This Major City Just Announced "High Alert" Level of COVID
COVID-19 cases in New York City have reached a "high alert" level, health officials warn. "New York City has transitioned to a high COVID alert level, meaning now is the time to double down on protecting ourselves and each other by making choices that can keep our friends, neighbors, relatives and coworkers from getting sick," says Health Commissioner Dr. Ashwin Vasan. Read on—and to ensure your health and the health of others, don't miss these Sure Signs You've Already Had COVID.
Masks Are Not Being Mandated…For Now
At this point, masks are being recommended but not mandated. "We are not at the point of mandating masks," says Mayor Adams. "We are not at the point of doing anything other than urging New Yorkers, while you are indoors in large settings, social settings, wear your masks."
…But a Mask Mandate Could Still Happen
"If there comes a time that our hospitals are in a state of emergency, or we're trending that way, and my doctors that run the hospitals tell me this is what we need to do, I'm going to listen to them," says Mayor Adams.
Students Are Advised to Mask Up
"We recommend that everyone age 2 and older wear a well-fitting mask in all public indoor settings, including at school and early childhood education (ECE) programs, even if not required," reads a letter from The Department of Education sent to families. "Encourage your child to wear a mask while at school or ECE program and when gathering with friends. Your child's school has masks available."
Not All Masks Are Equally Effective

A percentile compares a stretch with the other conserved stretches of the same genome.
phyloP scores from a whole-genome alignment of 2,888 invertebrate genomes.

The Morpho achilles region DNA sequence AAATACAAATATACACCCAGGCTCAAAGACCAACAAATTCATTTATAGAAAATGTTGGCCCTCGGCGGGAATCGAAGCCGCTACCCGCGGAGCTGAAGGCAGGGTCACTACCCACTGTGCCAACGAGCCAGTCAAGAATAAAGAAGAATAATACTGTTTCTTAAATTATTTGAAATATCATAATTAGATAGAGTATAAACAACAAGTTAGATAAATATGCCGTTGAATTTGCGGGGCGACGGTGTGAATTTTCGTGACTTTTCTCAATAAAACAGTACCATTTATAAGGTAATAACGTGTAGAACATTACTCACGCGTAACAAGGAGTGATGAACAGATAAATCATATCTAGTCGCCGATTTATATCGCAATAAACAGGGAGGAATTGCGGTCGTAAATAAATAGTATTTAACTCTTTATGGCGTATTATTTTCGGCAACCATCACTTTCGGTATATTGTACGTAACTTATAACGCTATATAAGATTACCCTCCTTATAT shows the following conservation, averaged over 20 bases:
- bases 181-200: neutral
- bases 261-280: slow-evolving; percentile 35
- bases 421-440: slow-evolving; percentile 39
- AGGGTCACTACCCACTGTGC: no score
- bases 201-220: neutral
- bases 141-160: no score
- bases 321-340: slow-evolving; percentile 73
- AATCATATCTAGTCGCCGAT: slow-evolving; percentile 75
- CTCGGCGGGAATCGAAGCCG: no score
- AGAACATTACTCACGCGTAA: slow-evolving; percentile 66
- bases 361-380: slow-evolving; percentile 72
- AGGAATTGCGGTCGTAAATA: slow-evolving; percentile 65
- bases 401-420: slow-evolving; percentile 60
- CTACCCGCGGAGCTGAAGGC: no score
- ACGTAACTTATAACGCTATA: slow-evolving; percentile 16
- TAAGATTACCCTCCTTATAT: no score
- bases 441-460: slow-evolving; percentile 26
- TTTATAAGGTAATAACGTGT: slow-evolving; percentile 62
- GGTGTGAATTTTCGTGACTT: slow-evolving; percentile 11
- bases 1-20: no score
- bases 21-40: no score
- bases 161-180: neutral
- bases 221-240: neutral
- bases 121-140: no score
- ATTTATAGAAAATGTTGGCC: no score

"All masks should cover the nose and the mouth and rest snugly above the nose, below the mouth, and on the sides of the face. Higher-quality masks, such as KN95 and KF94 masks and N95 respirators, can offer an additional layer of protection," Vasan wrote in an advisory. "Wearing a cloth mask over a disposable mask and knotting the ear loops to tighten masks are additional techniques to improve fit and protection."
Don't Panic, Says Mayor Adams
"We're not at the point of doing anything other than urging New Yorkers while you're indoors in large set-in social settings," says Mayor Adams. "We're not going to panic. We're going to continue to be prepared."
How to Stay Safe Out There
Follow the public health fundamentals and help end this pandemic, no matter where you live—get vaccinated or boosted ASAP; if you live in an area with low vaccination rates, wear an N95 face mask, don't travel, social distance, avoid large crowds, don't go indoors with people you're not sheltering with (especially in bars), practice good hand hygiene, and to protect your life and the lives of others, don't visit any of these 35 Places You're Most Likely to Catch COVID.
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